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Religions 2019, 10(2), 73;

The End of Islands: Drawing Insight from Revelation to Respond to Prisoner Radicalization and Apocalyptically-Oriented Terrorism

Department of Theology and Religious Studies, The Catholic University of America, Washington, DC 20064, USA
Received: 28 November 2018 / Revised: 13 January 2019 / Accepted: 20 January 2019 / Published: 23 January 2019
(This article belongs to the Special Issue Apocalypticism in the 21st Century)
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This paper is an exploratory exercise in practical theology and interfaith engagement that probes the conceptual frameworks of insularity (Islandness) and incarceration in Revelation in order to address the related problems of prisoner radicalization and apocalyptically-oriented terrorism. It offers an experimental reading of Revelation performed through the lenses of island studies, criminology, and research on prisoner radicalization. While inmates may adopt a range of religious dispositions, Islam is the fastest-growing religion in U.S. prisons. Moreover, even though Islam is not inherently violent nor are Muslims more predisposed to radical behaviors than other religious groups, some forms of prison Islam promote brutal apocalyptic worldviews and incite adherents to violence. This paper examines the place Revelation maintains in Islamic apocalyptic thought and asks how Revelation can assist in the fight against radicalization among an increasingly Muslim inmate population. Islands, prisons, and prisoners share a robust set of real and metaphorical relationships. The islanded nature of John’s experience provides a valuable point of access for incarcerated readers who find themselves in similarly marginalized social locations where radical readings are more likely to occur. Reading the insular and carceral elements of Revelation in tandem with these bodies of research is instructive for cultivating constructive responses to the present set of problems. It is argued that while Revelation can be a potential source of violent ideologies, it also offers its own internal checks against violent enactments. John’s vision culminates in the end of islands (Rev 21:1). The overarching goal of this essay is to ask how we might point readers in physically and ideologically insular environments toward constructive interpretations of apocalyptica in order to stem the persistent problem of violent radicalization. View Full-Text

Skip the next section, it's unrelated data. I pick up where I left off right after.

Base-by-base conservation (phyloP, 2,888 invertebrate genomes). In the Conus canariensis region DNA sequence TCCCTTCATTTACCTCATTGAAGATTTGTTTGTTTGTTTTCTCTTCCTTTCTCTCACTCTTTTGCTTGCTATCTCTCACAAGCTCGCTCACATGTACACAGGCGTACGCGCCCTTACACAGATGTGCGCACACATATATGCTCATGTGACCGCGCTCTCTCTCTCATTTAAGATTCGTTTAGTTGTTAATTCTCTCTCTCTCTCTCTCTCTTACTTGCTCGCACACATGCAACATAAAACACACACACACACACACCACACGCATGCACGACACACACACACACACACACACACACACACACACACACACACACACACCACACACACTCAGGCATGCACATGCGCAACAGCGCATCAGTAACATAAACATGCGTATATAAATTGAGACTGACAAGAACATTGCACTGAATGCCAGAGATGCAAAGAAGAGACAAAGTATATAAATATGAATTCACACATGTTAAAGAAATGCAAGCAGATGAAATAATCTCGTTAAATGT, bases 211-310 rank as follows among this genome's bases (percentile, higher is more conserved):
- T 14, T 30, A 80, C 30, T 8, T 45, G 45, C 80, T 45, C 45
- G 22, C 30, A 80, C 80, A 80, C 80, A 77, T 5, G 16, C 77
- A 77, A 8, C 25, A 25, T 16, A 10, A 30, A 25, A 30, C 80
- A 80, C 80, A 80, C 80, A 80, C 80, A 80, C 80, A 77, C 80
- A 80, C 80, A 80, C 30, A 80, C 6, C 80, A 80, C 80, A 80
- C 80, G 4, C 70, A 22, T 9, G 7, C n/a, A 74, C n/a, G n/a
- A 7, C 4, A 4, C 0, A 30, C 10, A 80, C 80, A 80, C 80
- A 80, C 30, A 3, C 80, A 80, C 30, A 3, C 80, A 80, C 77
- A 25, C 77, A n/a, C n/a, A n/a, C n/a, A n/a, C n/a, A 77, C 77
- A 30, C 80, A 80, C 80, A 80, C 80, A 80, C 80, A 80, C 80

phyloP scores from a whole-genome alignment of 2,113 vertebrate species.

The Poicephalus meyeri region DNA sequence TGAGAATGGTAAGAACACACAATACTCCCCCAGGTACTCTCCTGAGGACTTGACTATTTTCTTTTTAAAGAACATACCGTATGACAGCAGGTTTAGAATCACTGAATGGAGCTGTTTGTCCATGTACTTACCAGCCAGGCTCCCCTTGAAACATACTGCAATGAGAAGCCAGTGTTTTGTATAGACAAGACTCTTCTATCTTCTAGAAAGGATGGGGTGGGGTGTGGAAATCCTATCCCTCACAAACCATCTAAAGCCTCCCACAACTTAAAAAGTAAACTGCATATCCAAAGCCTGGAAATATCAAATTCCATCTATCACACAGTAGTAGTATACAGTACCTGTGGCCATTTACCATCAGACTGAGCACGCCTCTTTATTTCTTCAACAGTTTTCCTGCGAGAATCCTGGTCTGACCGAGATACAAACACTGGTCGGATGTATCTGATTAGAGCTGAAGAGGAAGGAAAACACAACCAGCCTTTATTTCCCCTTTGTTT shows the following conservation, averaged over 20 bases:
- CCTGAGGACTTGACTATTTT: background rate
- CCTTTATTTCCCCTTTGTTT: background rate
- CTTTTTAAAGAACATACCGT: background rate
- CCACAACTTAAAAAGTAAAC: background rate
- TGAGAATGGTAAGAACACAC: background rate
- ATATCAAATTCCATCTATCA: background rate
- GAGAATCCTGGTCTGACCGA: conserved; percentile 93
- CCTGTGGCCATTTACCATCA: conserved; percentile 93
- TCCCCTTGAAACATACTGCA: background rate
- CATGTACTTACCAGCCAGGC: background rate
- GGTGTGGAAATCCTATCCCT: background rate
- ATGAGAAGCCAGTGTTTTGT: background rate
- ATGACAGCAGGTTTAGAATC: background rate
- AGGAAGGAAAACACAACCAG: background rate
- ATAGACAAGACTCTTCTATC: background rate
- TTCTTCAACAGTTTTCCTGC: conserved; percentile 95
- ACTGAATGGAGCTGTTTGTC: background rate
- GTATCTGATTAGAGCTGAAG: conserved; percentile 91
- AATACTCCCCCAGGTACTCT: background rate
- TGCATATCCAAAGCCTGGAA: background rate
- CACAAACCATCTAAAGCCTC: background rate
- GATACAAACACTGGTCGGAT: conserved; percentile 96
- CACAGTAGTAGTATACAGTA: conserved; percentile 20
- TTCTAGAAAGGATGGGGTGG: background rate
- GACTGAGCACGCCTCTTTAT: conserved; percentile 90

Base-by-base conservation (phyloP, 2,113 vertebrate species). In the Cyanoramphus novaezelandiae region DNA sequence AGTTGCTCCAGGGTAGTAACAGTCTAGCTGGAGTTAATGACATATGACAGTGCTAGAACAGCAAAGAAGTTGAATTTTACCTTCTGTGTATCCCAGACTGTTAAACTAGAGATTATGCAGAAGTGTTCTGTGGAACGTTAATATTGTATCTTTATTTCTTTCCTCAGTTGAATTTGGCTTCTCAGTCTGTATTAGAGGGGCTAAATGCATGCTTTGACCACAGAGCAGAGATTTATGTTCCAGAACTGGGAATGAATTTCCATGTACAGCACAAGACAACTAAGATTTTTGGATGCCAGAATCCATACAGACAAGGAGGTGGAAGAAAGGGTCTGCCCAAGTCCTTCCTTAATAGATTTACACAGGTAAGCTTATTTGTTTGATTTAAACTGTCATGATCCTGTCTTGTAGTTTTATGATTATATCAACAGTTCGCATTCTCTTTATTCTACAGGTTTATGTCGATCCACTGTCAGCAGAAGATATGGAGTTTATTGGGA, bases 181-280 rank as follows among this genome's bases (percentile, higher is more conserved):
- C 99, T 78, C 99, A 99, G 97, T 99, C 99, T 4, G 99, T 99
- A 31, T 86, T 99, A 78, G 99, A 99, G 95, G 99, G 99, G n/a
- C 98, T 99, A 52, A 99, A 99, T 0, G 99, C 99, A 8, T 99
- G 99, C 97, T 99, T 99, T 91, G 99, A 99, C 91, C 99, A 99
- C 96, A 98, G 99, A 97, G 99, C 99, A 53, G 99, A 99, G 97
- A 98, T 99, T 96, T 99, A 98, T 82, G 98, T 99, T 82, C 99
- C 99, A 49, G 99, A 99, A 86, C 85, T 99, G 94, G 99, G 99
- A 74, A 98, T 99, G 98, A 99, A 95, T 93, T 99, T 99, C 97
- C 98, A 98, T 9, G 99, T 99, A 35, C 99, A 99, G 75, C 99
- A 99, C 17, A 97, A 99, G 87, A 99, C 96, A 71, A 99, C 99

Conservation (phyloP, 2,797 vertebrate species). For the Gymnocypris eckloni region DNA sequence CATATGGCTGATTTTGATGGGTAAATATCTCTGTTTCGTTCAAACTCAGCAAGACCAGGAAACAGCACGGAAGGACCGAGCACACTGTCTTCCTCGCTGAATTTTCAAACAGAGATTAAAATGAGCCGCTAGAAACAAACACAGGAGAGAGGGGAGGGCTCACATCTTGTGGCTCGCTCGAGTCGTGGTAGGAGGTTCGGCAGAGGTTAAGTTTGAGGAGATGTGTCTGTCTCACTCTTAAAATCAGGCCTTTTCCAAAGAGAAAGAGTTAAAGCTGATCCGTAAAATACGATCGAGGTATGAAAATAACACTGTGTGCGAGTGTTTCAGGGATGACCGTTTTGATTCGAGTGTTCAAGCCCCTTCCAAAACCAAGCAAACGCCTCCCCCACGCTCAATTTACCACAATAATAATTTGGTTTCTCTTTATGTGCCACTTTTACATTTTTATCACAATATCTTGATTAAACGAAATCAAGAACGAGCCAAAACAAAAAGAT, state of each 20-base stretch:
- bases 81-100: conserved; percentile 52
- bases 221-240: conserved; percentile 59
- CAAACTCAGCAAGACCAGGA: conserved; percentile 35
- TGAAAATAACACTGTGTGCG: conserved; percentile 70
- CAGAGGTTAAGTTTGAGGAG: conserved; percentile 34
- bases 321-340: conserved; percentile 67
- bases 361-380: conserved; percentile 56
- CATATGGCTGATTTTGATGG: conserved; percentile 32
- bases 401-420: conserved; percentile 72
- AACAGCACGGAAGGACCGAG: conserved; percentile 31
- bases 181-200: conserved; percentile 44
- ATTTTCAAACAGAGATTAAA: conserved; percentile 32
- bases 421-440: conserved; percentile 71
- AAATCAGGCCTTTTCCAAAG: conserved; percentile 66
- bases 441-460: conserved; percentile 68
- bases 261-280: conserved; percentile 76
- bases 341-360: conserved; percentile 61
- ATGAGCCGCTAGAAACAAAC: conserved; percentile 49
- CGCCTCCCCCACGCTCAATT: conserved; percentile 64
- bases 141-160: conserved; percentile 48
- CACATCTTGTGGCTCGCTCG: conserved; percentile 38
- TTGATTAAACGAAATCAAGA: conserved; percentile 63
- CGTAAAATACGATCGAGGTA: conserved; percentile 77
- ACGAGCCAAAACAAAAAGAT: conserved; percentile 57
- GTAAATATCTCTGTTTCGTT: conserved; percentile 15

Keywords: book of revelation; apocalyptica; prisoner radicalization; insularity; incarceration book of revelation; apocalyptica; prisoner radicalization; insularity; incarceration
This is an open access article distributed under the Creative Commons Attribution License which permits unrestricted use, distribution, and reproduction in any medium, provided the original work is properly cited (CC BY 4.0).

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Trinka, E.M. The End of Islands: Drawing Insight from Revelation to Respond to Prisoner Radicalization and Apocalyptically-Oriented Terrorism. Religions 2019, 10, 73.

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